Sunday, November 22, 2009

Investigative Process Service

Many private detectives find investigative process service to be a valuable part of their case assignments and a terrific way to supplement their income. Process service is one of the easiest and steadiest ways to make money in the private investigation industry and it also provides investigative professionals the chance to get up close and personal to the subjects of their investigations.

Process service is defined as the delivery of legal papers drafted to exercise jurisdiction over the recipient. There are a wide range of legal papers which may be served by private investigators. There are also a number of accepted methods of service which depend greatly on the exact nature of the case, the papers involved and the vicinity in which they are served.

Legal papers which must be served come in many varieties, including, but not limited to summonses, subpoenas duces tecum, subpoenas ad testificandum, orders, writs, judgments, complaints and affidavits. In a busy legal market, the vast number of cases going on at any one time will keep hundreds or even thousands of dedicated process servers busy full time. Being that investigators are out in the field daily anyway and often visit the same government entities, doctors offices and municipal agencies frequently, serving papers to these recipients is a great way to maximize efficiency and spread billing across several cases, providing better value to each client, while getting the case work finished fast. Private investigators who can also serve process present a win/win scenario for client and detective alike.

In order to serve process legally in some jurisdictions, a server may have to be licensed or bonded. In most cases, the server must be 18 years old and not a party to the legal action involved in the service. It is recommended to always stay informed about the exact requirements of legally serving process in your area and the surrounding communities, so that you can easily comply with any special considerations which must be met.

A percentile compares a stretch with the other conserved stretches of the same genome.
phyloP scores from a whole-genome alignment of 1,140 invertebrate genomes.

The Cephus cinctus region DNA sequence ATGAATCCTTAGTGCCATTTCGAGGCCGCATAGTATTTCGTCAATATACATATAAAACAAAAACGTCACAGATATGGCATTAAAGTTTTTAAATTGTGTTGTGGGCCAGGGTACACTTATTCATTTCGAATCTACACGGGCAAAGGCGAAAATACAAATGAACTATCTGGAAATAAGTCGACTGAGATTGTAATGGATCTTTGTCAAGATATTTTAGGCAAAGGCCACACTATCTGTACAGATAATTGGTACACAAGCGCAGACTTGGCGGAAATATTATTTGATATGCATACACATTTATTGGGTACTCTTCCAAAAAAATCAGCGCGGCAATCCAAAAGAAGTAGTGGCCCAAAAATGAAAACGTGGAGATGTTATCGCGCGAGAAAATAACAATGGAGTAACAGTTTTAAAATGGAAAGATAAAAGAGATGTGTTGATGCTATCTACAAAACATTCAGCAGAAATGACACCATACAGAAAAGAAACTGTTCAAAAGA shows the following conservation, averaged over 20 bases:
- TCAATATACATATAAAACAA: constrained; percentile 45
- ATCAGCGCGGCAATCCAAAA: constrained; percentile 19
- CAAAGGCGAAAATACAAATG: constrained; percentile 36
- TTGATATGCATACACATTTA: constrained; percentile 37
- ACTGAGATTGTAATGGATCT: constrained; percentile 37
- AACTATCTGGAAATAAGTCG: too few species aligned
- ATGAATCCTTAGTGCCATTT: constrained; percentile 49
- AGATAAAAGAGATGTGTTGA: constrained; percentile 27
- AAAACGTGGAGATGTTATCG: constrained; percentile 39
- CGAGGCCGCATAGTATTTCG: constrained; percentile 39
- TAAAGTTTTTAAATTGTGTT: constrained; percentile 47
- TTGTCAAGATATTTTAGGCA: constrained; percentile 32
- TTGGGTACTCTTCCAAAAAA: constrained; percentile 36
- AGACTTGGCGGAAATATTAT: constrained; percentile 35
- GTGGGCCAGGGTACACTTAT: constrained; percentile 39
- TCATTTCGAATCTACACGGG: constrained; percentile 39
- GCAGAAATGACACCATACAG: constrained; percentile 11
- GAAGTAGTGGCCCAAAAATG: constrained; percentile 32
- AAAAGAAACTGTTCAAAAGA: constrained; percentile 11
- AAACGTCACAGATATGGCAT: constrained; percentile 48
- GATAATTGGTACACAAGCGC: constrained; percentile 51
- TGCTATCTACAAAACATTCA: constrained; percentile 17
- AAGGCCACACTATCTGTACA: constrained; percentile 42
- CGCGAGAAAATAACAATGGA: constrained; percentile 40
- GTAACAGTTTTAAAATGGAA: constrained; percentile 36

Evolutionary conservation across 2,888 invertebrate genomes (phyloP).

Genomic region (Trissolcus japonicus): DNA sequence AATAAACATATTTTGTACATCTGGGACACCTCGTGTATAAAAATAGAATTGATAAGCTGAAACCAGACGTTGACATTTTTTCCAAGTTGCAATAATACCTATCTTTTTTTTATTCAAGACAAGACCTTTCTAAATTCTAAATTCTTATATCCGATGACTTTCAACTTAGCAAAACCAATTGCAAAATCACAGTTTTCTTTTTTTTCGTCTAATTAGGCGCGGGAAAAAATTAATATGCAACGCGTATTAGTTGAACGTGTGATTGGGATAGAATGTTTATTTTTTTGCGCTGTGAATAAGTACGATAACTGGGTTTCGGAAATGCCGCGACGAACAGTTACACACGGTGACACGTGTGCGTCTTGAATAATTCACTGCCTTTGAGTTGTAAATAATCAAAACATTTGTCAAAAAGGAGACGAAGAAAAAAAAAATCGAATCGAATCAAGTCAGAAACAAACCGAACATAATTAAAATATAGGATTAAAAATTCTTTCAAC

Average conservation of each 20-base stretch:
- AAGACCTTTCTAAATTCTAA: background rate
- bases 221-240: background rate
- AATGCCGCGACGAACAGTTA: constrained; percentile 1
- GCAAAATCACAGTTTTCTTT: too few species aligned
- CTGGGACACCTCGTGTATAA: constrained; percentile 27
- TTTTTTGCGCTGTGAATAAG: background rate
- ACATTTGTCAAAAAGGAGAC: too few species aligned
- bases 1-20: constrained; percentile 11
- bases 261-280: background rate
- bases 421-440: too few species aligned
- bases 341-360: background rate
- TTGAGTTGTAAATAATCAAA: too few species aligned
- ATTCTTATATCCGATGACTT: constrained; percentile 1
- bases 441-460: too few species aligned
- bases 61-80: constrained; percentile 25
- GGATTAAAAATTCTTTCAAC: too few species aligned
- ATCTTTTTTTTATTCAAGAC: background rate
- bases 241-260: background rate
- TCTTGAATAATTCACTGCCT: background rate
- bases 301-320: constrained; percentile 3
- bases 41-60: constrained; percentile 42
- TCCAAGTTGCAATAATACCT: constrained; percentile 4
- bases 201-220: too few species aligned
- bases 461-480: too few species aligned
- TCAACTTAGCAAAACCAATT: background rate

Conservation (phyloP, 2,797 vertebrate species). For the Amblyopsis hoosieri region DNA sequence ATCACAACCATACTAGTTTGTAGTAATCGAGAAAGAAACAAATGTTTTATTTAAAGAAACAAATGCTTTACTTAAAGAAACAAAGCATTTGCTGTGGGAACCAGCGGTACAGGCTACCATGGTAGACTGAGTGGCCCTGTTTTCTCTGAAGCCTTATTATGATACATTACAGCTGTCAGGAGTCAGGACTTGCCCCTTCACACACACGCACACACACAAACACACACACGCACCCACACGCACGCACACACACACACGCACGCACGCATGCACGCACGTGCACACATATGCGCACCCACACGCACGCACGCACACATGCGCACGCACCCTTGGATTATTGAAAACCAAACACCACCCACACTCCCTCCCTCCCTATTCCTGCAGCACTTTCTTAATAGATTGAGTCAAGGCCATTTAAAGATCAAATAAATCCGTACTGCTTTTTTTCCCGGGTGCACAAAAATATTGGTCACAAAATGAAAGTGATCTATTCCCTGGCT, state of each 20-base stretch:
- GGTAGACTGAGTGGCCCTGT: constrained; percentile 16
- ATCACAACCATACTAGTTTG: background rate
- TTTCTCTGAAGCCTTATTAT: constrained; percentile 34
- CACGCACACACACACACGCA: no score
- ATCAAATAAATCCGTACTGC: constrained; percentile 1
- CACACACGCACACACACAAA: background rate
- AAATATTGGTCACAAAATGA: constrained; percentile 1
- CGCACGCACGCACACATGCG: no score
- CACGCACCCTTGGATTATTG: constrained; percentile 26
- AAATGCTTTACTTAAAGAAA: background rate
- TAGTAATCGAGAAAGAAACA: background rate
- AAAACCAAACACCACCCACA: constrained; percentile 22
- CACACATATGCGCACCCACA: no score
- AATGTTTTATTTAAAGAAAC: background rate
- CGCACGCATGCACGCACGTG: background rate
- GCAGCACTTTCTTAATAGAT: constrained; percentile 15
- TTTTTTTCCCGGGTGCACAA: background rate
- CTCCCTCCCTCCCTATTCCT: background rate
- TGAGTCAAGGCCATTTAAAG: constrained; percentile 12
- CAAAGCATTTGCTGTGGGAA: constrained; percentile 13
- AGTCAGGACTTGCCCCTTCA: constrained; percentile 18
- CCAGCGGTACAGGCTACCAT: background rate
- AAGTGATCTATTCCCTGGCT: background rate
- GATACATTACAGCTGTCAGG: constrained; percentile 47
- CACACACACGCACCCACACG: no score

Process service can be achieved in person, by simply handing the papers to the target recipient. In some cases, substitute service is allowed, in which case the papers may be left with an adult relative or designated representative of the target recipient. Service to a registered agent is common when serving some corporations, especially those that do business in multiple locations, but do not maintain centralized offices in every market. Finally, service by mail is perfectly acceptable in some cases or as a last or only resort.

A good investigator will always take the chance to learn as much as possible when serving an opposing party in a litigation. They will often document the person’s behavior and appearance, speech and mannerisms, so that follow up surveillance will be easy and enlightened. Of course, it is always advisable to have more than one investigator on this type of case, since it would be foolish to use the same operative to both serve and later follow the target, since the risk of being recognized will be high.
Sensei Adam Rostocki

Adam Rostocki spent many years working as a trial preparation investigation specialist in the New York Metropolitan area. His website, Private-Investigator-Info.Org details everything you need to know about Process Service. For more information, please visit his Private Investigator web resource today.

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